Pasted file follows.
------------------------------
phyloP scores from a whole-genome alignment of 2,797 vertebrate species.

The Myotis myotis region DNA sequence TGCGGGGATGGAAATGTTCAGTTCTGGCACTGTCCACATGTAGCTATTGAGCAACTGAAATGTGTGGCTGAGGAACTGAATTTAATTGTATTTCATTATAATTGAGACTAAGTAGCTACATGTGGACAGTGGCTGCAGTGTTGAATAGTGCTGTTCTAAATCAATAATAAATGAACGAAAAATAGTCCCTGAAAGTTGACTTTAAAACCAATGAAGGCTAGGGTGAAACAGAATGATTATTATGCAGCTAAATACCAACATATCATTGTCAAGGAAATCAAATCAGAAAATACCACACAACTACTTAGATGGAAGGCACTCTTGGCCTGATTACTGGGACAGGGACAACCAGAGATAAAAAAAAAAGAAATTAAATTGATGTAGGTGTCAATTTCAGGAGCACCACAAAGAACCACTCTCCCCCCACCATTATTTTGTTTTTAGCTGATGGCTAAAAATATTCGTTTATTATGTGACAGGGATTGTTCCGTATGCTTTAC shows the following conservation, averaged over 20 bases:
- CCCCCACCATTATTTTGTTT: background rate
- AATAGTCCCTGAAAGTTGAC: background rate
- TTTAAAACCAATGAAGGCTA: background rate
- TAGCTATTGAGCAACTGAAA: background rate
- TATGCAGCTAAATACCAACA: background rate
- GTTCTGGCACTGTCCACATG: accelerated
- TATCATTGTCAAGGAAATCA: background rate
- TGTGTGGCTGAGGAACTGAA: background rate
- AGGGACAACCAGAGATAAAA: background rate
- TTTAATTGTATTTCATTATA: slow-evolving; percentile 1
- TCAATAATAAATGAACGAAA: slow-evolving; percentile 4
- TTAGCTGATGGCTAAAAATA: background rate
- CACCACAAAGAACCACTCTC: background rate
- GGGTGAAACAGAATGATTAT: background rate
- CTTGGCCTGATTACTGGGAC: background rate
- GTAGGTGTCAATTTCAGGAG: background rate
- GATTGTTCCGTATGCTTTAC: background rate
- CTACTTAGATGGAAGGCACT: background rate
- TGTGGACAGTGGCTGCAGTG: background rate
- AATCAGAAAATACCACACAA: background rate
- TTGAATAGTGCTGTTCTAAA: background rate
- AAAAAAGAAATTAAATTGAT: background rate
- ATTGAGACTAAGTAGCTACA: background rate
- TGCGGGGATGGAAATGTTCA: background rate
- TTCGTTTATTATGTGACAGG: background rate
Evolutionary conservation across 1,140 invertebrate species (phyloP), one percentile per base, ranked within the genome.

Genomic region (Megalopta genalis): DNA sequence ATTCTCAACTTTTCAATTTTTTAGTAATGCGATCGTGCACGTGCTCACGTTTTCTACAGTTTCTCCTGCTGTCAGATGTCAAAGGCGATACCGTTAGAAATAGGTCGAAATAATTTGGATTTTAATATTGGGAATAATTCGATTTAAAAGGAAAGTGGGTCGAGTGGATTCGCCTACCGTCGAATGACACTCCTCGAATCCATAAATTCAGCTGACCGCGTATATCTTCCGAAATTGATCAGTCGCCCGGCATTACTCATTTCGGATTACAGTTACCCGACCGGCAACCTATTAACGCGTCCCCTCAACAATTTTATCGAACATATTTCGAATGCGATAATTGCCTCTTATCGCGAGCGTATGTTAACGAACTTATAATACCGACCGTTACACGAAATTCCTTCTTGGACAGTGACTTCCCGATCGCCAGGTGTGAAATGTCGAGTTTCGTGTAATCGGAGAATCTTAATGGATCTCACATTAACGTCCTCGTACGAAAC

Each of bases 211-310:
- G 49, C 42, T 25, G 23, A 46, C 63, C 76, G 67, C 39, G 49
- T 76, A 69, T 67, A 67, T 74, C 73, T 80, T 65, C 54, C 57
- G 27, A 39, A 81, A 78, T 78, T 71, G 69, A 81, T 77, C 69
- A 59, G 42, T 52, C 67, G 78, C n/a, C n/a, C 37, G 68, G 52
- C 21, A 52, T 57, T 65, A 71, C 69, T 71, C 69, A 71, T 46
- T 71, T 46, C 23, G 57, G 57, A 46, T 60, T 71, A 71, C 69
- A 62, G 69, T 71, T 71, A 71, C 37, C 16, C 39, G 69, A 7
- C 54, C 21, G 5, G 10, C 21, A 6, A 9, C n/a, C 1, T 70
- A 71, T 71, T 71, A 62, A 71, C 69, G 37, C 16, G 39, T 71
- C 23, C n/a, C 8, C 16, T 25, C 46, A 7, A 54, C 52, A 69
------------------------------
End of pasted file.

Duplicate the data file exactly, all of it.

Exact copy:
phyloP scores from a whole-genome alignment of 2,797 vertebrate species.

The Myotis myotis region DNA sequence TGCGGGGATGGAAATGTTCAGTTCTGGCACTGTCCACATGTAGCTATTGAGCAACTGAAATGTGTGGCTGAGGAACTGAATTTAATTGTATTTCATTATAATTGAGACTAAGTAGCTACATGTGGACAGTGGCTGCAGTGTTGAATAGTGCTGTTCTAAATCAATAATAAATGAACGAAAAATAGTCCCTGAAAGTTGACTTTAAAACCAATGAAGGCTAGGGTGAAACAGAATGATTATTATGCAGCTAAATACCAACATATCATTGTCAAGGAAATCAAATCAGAAAATACCACACAACTACTTAGATGGAAGGCACTCTTGGCCTGATTACTGGGACAGGGACAACCAGAGATAAAAAAAAAAGAAATTAAATTGATGTAGGTGTCAATTTCAGGAGCACCACAAAGAACCACTCTCCCCCCACCATTATTTTGTTTTTAGCTGATGGCTAAAAATATTCGTTTATTATGTGACAGGGATTGTTCCGTATGCTTTAC shows the following conservation, averaged over 20 bases:
- CCCCCACCATTATTTTGTTT: background rate
- AATAGTCCCTGAAAGTTGAC: background rate
- TTTAAAACCAATGAAGGCTA: background rate
- TAGCTATTGAGCAACTGAAA: background rate
- TATGCAGCTAAATACCAACA: background rate
- GTTCTGGCACTGTCCACATG: accelerated
- TATCATTGTCAAGGAAATCA: background rate
- TGTGTGGCTGAGGAACTGAA: background rate
- AGGGACAACCAGAGATAAAA: background rate
- TTTAATTGTATTTCATTATA: slow-evolving; percentile 1
- TCAATAATAAATGAACGAAA: slow-evolving; percentile 4
- TTAGCTGATGGCTAAAAATA: background rate
- CACCACAAAGAACCACTCTC: background rate
- GGGTGAAACAGAATGATTAT: background rate
- CTTGGCCTGATTACTGGGAC: background rate
- GTAGGTGTCAATTTCAGGAG: background rate
- GATTGTTCCGTATGCTTTAC: background rate
- CTACTTAGATGGAAGGCACT: background rate
- TGTGGACAGTGGCTGCAGTG: background rate
- AATCAGAAAATACCACACAA: background rate
- TTGAATAGTGCTGTTCTAAA: background rate
- AAAAAAGAAATTAAATTGAT: background rate
- ATTGAGACTAAGTAGCTACA: background rate
- TGCGGGGATGGAAATGTTCA: background rate
- TTCGTTTATTATGTGACAGG: background rate
Evolutionary conservation across 1,140 invertebrate species (phyloP), one percentile per base, ranked within the genome.

Genomic region (Megalopta genalis): DNA sequence ATTCTCAACTTTTCAATTTTTTAGTAATGCGATCGTGCACGTGCTCACGTTTTCTACAGTTTCTCCTGCTGTCAGATGTCAAAGGCGATACCGTTAGAAATAGGTCGAAATAATTTGGATTTTAATATTGGGAATAATTCGATTTAAAAGGAAAGTGGGTCGAGTGGATTCGCCTACCGTCGAATGACACTCCTCGAATCCATAAATTCAGCTGACCGCGTATATCTTCCGAAATTGATCAGTCGCCCGGCATTACTCATTTCGGATTACAGTTACCCGACCGGCAACCTATTAACGCGTCCCCTCAACAATTTTATCGAACATATTTCGAATGCGATAATTGCCTCTTATCGCGAGCGTATGTTAACGAACTTATAATACCGACCGTTACACGAAATTCCTTCTTGGACAGTGACTTCCCGATCGCCAGGTGTGAAATGTCGAGTTTCGTGTAATCGGAGAATCTTAATGGATCTCACATTAACGTCCTCGTACGAAAC

Each of bases 211-310:
- G 49, C 42, T 25, G 23, A 46, C 63, C 76, G 67, C 39, G 49
- T 76, A 69, T 67, A 67, T 74, C 73, T 80, T 65, C 54, C 57
- G 27, A 39, A 81, A 78, T 78, T 71, G 69, A 81, T 77, C 69
- A 59, G 42, T 52, C 67, G 78, C n/a, C n/a, C 37, G 68, G 52
- C 21, A 52, T 57, T 65, A 71, C 69, T 71, C 69, A 71, T 46
- T 71, T 46, C 23, G 57, G 57, A 46, T 60, T 71, A 71, C 69
- A 62, G 69, T 71, T 71, A 71, C 37, C 16, C 39, G 69, A 7
- C 54, C 21, G 5, G 10, C 21, A 6, A 9, C n/a, C 1, T 70
- A 71, T 71, T 71, A 62, A 71, C 69, G 37, C 16, G 39, T 71
- C 23, C n/a, C 8, C 16, T 25, C 46, A 7, A 54, C 52, A 69